What is probability? [closed]

I tried to understand the most fundamental foundation of the mathematical definition of probability in the most natural/human way.

(At first, I thought I may have found a proper understanding like this:)

First, we need to abstract the events as set. And we assign some real number to the set by measuring these sets. We assign number because it is human nature to quantify things. Let's denote the measure as m. Then it is also instinct/natural for human to use the ratio of m(part for E) / m(total) to measure the probability of event E.

In short, probability is nothing but the ratio of the measurement between part and total. With this sense, probability is only meaningful in a relative context. We can use arbitrary m as it fits. And the P(S) is always 1 since m(S)/m(S) is always 1. And also, it's easy to understand why we use division to define the conditional probability as below. P(A|B)=P(AB)/P(B), because it is actually this:

P(A|B)=m(AB)/m(B) = (m(AB)/m(S)) / (m(B)/m(S)) = P(AB)/P(B)


I really want to know if there's any flaw of this understanding.

(But after having discussions here, I came to the following ADDs which is specific to the Mathematical Theory of Probability.)

Is there any authoritative definition of what probability is? I found almost all books define the probability based on the 3 famous axioms. But those axioms don't define what probability is. They merely say how probability should behave.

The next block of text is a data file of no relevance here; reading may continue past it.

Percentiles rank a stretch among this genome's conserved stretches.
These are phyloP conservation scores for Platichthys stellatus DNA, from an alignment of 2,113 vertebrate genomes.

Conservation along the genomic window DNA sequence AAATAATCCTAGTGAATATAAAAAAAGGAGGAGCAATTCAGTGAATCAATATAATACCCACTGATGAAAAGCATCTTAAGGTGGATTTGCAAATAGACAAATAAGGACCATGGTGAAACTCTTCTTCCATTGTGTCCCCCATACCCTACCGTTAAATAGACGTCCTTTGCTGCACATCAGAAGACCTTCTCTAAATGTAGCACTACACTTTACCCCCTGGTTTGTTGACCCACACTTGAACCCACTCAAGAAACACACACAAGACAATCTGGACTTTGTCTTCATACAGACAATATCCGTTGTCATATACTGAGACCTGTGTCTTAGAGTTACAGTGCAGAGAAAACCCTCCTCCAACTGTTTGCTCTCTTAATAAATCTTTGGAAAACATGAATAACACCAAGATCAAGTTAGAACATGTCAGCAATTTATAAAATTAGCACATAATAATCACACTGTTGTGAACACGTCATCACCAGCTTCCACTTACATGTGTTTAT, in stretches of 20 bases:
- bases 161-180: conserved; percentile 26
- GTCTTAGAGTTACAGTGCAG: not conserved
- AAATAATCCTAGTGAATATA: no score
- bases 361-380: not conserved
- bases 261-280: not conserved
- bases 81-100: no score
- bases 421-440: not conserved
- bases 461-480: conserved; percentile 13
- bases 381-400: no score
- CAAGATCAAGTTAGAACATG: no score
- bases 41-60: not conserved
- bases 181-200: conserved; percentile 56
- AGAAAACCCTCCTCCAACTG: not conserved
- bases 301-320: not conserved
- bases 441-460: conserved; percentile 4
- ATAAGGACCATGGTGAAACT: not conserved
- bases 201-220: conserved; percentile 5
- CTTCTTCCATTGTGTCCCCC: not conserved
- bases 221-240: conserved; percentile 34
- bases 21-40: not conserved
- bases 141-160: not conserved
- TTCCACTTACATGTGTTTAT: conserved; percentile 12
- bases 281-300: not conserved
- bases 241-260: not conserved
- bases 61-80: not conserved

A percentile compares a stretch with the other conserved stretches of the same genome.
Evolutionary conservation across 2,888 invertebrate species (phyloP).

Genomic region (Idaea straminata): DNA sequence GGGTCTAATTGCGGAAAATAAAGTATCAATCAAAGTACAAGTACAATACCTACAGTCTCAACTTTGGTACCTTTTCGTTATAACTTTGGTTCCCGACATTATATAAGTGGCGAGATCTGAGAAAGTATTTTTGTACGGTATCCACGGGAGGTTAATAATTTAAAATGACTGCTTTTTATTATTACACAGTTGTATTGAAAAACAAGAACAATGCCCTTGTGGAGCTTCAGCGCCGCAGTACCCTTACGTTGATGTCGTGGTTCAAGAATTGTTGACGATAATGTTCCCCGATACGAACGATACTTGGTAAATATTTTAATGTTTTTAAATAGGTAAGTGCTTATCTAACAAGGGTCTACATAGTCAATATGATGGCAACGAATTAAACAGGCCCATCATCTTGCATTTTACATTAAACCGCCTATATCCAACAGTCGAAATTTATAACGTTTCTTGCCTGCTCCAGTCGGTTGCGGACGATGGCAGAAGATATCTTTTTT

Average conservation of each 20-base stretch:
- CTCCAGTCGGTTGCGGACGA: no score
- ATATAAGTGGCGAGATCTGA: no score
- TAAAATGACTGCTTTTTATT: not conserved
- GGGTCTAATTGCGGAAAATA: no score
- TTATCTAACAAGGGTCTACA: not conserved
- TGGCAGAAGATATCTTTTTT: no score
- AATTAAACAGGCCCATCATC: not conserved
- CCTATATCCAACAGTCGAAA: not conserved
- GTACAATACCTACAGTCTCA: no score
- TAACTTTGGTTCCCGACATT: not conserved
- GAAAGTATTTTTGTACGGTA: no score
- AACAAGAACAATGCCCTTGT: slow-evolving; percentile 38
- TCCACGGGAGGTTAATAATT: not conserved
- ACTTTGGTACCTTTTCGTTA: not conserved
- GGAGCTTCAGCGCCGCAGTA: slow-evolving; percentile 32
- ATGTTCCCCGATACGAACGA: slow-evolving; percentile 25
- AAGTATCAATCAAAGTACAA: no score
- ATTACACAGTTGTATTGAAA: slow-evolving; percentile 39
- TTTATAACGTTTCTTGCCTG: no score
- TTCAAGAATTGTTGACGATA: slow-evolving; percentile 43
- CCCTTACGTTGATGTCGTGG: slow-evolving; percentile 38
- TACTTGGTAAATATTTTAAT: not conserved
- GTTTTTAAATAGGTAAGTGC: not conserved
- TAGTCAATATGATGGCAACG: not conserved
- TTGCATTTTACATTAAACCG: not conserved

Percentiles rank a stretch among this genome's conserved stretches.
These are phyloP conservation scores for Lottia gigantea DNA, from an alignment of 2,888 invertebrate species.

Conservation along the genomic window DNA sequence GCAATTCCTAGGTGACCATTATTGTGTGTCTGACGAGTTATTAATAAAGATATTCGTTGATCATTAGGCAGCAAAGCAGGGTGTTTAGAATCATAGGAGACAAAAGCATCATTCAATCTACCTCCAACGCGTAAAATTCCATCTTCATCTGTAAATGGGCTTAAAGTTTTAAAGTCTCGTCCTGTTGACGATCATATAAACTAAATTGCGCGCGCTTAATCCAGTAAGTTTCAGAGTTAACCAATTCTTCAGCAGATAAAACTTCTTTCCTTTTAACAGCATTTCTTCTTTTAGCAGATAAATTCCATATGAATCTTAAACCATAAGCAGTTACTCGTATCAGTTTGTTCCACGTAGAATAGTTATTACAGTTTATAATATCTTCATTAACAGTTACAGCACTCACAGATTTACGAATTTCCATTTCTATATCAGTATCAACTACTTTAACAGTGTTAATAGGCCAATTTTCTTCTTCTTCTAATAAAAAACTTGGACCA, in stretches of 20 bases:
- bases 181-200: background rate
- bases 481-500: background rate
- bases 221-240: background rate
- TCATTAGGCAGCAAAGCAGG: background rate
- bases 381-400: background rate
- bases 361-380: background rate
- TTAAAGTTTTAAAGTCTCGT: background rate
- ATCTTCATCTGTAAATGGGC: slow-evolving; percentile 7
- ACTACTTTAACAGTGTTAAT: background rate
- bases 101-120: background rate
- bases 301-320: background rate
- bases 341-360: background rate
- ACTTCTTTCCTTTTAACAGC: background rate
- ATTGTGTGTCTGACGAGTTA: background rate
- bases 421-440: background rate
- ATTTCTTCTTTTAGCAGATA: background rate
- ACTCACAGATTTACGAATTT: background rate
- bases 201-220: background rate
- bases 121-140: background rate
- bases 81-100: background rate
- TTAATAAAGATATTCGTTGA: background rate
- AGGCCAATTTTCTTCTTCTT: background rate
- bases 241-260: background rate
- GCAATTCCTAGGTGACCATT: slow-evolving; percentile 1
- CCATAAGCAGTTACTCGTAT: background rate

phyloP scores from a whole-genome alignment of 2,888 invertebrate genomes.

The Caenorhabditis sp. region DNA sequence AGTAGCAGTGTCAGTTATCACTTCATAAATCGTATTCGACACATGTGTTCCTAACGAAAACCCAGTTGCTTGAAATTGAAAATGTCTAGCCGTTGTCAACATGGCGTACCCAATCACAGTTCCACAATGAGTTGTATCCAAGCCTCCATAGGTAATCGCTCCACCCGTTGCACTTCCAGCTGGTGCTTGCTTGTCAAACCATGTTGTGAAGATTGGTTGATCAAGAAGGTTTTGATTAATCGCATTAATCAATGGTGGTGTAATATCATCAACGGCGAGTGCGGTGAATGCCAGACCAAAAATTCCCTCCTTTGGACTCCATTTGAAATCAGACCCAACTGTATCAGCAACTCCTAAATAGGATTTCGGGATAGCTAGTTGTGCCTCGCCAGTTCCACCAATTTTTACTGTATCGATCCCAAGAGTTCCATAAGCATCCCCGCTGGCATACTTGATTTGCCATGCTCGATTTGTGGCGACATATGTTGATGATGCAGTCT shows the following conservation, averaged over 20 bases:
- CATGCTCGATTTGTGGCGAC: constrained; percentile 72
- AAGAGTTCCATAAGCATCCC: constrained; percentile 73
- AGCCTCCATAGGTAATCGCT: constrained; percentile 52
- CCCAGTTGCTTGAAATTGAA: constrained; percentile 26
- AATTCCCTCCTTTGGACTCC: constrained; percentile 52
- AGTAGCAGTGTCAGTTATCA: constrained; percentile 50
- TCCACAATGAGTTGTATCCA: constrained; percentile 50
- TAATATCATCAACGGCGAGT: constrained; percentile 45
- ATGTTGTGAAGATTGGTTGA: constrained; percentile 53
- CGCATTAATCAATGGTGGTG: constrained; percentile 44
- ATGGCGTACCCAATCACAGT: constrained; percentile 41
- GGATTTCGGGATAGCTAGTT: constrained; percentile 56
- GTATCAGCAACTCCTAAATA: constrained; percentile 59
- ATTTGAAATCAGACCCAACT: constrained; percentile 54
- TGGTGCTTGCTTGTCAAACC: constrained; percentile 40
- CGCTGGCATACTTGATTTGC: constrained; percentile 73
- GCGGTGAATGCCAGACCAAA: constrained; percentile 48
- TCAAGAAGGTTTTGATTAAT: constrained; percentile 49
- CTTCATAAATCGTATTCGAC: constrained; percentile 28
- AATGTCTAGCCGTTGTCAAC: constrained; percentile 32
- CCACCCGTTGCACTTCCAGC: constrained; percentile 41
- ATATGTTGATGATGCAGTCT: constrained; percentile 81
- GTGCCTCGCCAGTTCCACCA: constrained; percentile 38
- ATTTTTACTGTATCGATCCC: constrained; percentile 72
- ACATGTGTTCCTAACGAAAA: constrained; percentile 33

On a second thought, I think I need to add some clarification. We must differentiate between mathematical probability and the interpretation of natural probability. What I mentioned above is my attempt to explain the rational behind the mathematical probability. The natural probability is just a vague concept without precise quantification. In order to make it mathematically operable, we have to do some construction. And the above is what we have done.

As I read the book "Probability and Statistics". It says:

...Almost all work in the mathematical theory of probability...has been related to the following two problems: (i) methods for determining the probabilities of certain events from the specified probabilities of each possible outcome of an experiment and (ii) methods for revising the probabilities of events when additional relevant information is obtained.

So, it occurs to me that "mathematical theory of probability" cannot provide us with the initial probabilities of all outcomes, these initial probabilities have to be specified in some other ways which may come from different interpretations of probability or practical choice or even subjective initiatives. They are represented as various p.d.f/p.f, some of which are quite obscure.

What "mathematical theory of probability" can provide is just methods to calculate the probability of events of interest based on the foundation of those initial probabilities.